During the last months, we decided to transform our game Jumpy Paws from a mobile casual Free to Play title to two games: a PC one and a simpler mobile one. Why did we reach this decision? I’ll rant about it during the next paragraphs and hopefully explain the answer in the process… 😀
Jumpy Paws, the beginning…
When we first started developing Jumpy Paws we didn’t really have a clear idea of what we wanted to do with it. We started aiming at mobiles because, in my ignorance, I thought that was a “simpler” project to develop in 6-8 months.
I got my first Government funding on July 2018 and the idea was to develop the MVP in 6 months. Given that I didn’t have any experience and neither did my team, we decided to go for mobile free to play. Now, 2.5 years later, I think it wasn’t the wisest decision.
The project has changed A LOT if we compare the MVP developed on 2018 to the one we have now. Name changed, team changed and goals also changed. The design has gone through a lot of modifications as well… And we, as the founder team, have come to the conclusion that mobile free to play is nowhere near what we want to do or where we want to move towards.
We discussed this earlier during development as well, but I think that the idea of where I wanted to go with Raincup Games wasn’t so clear in my mind back then. Now, after getting to know the market a little more, I understand it better.
Not fitted for Free to Play
The main reason for running away from F2P is content. Free to play games need virtually endless content. You cannot keep your players engaged and interested in your game if you only have 2 hours of gameplay. This is even more important if you rely on IAP revenue. A game like Jumpy Paws needs players to LOVE the characters and the experience in order to decide investing money in customization and things like that.
There’s also the fact that the F2P model in itself is not something we have come to like. After steering the wheel towards the new-found concepts of cozy and wholesome games, it doesn’t feel like the right path for Raincup Games to follow.
This is not a critique to everyone making great game for Free to Play, of course. It’s just a matter of tastes and also abilities.
Know your weaknesses
Right from the beginning, it became apparent for me that making levels was not one of my strong points. And I struggled a lot creating the basic levels to be part of the MVP. Big part of that is my lack of experience and level design knowledge; other part of it is the fact that I’m not a hardcore platformer player so I don’t know as well all the elements that make a platformer great.
There’s also the fact that the game I had in my mind when starting the project was very different from the one we were developing at the time of me making levels. But one of the main problems I had to face was my own self criticism. I was never happy with the levels I made. Of course, the first… dunno 100? levels I made were reaaaally bad… But then some good things appeared. I, however, never judged them worthy. And so I was stuck in an endless spiral of making and remaking the first levels over and over…
I’ve managed to accept my levels more right now and also stopped trying to reach “perfection” as that is something that will never be achieved in reality. However, the rate at which I can create levels is still nowhere near the rate needed to generate content for a Free to Play title.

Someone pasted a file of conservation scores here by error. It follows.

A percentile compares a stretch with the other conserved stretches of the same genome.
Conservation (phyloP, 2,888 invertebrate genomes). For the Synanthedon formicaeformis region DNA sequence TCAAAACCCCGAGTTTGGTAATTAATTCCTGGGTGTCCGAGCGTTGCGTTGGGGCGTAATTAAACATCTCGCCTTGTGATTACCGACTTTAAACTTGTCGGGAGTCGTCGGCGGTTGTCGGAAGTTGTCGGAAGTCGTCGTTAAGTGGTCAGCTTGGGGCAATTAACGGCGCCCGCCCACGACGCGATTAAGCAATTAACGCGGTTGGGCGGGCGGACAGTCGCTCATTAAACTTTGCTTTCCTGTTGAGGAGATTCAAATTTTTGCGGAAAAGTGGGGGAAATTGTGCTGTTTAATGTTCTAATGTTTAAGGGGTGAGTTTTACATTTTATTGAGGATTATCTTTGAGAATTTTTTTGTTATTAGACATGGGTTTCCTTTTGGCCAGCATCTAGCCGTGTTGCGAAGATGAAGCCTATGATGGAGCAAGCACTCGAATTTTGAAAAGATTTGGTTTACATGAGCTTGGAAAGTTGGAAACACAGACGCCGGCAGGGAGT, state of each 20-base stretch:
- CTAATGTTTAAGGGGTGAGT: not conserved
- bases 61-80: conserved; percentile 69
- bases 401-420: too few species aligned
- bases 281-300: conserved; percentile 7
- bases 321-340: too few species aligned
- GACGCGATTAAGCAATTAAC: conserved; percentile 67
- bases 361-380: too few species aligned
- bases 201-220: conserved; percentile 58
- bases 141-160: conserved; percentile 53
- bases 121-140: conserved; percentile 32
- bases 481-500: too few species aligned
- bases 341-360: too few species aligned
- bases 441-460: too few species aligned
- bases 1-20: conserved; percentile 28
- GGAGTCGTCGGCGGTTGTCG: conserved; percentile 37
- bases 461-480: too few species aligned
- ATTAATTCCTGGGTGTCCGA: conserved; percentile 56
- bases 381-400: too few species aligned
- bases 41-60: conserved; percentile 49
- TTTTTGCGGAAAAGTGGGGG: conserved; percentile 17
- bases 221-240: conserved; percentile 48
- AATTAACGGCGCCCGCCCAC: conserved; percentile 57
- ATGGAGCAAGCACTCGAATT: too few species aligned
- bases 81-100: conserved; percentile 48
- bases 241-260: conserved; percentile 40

Being Raincup a small team, with no budget I finally understood that Free to Play is not the way to go. Don’t get me wrong, making a PC game is not an easy task either, but I think it’s more accepted to present a short well polished title, asking for a fair price and deliver a sweet and short experience for those interested.
And that’s how the idea of separating the content appeared in my mind. In a way, it was the answer to one of the greatest concerns I’d had during the development… The annoying idea of being making a different game from the one I really wanted to make.
The games Raincup Games wants to make
I didn’t want to make a Donkey Kong “clone” or “heavily inspired” game, with no narrative whatsoever and Free to Play mechanics, aiming to exploit the puppy’s cuteness in order to suck money from players. So, the idea of taking all the exploration and platformer content and making it a short PC game, with a narrative spine and no pressure to keep users “addicted” to it was REALLY attractive.
On the other hand, there were some points to be considered: we had also developed some procedural content in the endless runner module we added to the original mobile Jumpy Paws, the mobile experience has always worked really well with very young players (5-10 years old) and also there was the original Virtual Pet idea that had also been left behind.
So everything seemed to fall perfectly into place. At least in my mind 🙂 And just like that, Jumpy Paws became two games.
Jumpy Paws, the franchise! (lol)
Jumpy Paws – World Adventures is the PC version. With hand-crafted levels and a simple story to guide the player.
Jumpy Paws – Run & Pet is the mobile version. A virtual pet – endless runner mash-up. We aim not to have IAP or ads so subscription or even premium could be the way to go. Still deciding on this one. But we want to stay away from the Free to Play model as much as possible.
This story is not over, of course, and we continue to work hard in order to discover if this decision is a good one or not. Adding the virtual pet mode has also been a lot of extra work, specially for the Art Department… But I’m confident it will be worth it as we are making all the efforts to generate a (or two) product(s) that will make us proud.
If you want to find out more about Jumpy Paws and its development, consider visiting the official website 🙂
Also, our social networks. We publish a lot of sneak peaks there!